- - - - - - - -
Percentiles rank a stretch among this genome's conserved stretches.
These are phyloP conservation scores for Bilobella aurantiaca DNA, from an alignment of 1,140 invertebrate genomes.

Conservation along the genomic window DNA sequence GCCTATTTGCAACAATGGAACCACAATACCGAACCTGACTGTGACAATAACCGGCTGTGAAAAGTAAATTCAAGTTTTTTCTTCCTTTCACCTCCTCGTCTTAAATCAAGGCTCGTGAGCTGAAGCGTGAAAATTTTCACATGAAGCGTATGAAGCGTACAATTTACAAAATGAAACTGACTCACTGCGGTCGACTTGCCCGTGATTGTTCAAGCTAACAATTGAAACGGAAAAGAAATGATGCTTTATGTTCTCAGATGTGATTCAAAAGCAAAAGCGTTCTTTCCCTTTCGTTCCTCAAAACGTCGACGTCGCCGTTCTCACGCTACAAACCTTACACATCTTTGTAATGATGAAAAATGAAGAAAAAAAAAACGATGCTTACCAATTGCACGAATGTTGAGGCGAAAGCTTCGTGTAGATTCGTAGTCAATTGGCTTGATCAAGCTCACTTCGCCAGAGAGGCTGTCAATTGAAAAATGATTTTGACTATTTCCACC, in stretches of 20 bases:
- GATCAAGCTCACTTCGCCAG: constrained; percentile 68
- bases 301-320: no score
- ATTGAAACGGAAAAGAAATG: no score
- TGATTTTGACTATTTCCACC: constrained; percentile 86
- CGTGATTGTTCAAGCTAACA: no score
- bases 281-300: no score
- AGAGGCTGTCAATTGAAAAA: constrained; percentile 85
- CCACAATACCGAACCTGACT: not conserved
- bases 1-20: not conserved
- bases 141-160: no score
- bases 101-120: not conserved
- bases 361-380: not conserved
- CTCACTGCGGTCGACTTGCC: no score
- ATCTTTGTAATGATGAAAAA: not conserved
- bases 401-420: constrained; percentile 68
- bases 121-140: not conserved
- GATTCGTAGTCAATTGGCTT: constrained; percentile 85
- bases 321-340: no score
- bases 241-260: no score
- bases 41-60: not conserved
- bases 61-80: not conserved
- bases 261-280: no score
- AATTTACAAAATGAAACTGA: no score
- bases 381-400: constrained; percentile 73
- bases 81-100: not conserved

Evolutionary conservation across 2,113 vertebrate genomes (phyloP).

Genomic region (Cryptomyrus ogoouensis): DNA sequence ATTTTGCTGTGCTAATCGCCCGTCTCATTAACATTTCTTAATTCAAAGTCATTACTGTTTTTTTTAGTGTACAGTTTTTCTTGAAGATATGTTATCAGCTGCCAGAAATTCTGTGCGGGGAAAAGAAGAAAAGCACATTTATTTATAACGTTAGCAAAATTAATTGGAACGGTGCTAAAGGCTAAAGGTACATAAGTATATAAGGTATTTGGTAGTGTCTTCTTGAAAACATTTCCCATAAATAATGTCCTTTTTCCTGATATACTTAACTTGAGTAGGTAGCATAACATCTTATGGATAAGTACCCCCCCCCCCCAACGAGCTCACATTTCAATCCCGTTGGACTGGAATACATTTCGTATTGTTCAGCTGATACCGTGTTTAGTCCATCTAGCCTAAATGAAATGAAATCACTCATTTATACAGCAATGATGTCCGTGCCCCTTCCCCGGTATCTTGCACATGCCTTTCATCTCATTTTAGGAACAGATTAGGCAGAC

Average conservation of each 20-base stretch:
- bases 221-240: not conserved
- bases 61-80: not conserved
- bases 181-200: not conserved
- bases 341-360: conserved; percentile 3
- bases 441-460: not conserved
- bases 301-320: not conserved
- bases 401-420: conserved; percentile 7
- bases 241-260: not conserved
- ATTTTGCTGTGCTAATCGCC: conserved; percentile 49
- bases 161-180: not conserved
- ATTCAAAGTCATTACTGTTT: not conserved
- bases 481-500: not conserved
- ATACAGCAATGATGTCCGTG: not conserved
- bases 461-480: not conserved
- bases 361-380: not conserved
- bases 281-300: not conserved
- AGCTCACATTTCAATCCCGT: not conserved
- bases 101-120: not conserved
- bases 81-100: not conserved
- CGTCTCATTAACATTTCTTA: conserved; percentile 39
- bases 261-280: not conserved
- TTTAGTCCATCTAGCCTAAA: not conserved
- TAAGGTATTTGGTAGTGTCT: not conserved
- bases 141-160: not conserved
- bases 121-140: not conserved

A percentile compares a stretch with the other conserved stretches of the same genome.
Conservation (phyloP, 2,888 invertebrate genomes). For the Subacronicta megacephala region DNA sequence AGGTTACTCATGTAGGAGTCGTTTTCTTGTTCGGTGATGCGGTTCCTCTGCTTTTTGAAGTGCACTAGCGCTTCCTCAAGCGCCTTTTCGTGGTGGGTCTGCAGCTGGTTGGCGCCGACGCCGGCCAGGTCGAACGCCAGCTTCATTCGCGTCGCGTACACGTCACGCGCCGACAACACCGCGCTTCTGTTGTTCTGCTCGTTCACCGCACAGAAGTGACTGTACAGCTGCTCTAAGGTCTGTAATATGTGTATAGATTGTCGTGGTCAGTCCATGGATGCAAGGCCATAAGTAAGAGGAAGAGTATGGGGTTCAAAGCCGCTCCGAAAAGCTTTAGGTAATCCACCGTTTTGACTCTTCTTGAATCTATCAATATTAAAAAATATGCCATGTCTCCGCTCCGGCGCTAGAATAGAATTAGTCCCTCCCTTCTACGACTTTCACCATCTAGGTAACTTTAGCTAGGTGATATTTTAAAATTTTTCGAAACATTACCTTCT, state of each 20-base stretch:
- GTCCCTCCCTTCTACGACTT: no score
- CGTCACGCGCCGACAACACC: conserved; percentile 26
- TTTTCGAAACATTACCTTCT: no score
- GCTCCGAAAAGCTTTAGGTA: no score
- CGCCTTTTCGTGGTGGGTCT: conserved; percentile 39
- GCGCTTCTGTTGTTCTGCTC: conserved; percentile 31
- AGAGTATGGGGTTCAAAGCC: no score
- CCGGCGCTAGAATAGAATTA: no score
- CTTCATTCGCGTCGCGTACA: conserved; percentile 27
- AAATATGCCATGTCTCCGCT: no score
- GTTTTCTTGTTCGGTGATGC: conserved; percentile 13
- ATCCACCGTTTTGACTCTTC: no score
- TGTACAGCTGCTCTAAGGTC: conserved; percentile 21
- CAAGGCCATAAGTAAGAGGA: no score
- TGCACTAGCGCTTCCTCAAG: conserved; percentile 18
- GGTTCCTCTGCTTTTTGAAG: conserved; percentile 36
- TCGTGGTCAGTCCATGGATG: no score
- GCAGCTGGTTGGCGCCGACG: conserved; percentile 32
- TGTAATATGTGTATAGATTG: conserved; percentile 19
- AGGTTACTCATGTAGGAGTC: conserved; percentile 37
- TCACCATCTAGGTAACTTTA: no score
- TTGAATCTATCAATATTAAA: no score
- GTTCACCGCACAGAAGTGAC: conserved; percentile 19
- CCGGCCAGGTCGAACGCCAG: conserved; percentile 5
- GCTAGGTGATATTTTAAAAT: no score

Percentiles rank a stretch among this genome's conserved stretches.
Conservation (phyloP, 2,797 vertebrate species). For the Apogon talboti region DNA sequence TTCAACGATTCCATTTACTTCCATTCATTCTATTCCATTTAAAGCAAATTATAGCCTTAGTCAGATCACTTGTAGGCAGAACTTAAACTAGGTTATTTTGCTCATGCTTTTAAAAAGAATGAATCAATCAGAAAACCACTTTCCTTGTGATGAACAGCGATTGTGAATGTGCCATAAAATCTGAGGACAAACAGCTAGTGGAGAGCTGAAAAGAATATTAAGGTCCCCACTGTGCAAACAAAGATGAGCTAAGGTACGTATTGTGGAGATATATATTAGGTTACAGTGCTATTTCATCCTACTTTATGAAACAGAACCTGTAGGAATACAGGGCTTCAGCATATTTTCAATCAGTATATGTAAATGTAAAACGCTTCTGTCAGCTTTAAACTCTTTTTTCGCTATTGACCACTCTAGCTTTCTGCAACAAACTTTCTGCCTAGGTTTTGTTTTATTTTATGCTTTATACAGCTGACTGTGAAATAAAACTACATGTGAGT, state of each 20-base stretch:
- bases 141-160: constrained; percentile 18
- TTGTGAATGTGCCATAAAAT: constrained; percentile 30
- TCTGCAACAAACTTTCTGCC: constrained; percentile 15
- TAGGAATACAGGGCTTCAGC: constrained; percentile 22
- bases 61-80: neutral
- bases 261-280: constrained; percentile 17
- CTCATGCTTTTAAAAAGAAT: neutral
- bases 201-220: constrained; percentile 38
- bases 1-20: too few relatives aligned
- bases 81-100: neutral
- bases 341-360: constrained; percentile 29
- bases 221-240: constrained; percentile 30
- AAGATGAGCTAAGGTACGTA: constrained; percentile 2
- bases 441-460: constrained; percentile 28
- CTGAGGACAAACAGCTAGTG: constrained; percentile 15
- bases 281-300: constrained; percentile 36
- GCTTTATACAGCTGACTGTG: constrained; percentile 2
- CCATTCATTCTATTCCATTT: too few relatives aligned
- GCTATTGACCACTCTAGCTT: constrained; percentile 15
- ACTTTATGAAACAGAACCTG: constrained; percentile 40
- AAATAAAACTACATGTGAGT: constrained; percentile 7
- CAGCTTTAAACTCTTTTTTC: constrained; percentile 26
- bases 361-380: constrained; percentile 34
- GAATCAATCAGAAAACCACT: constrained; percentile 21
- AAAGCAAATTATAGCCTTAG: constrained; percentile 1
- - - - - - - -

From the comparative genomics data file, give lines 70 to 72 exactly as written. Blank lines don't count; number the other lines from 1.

- ATCCACCGTTTTGACTCTTC: no score
- TGTACAGCTGCTCTAAGGTC: conserved; percentile 21
- CAAGGCCATAAGTAAGAGGA: no score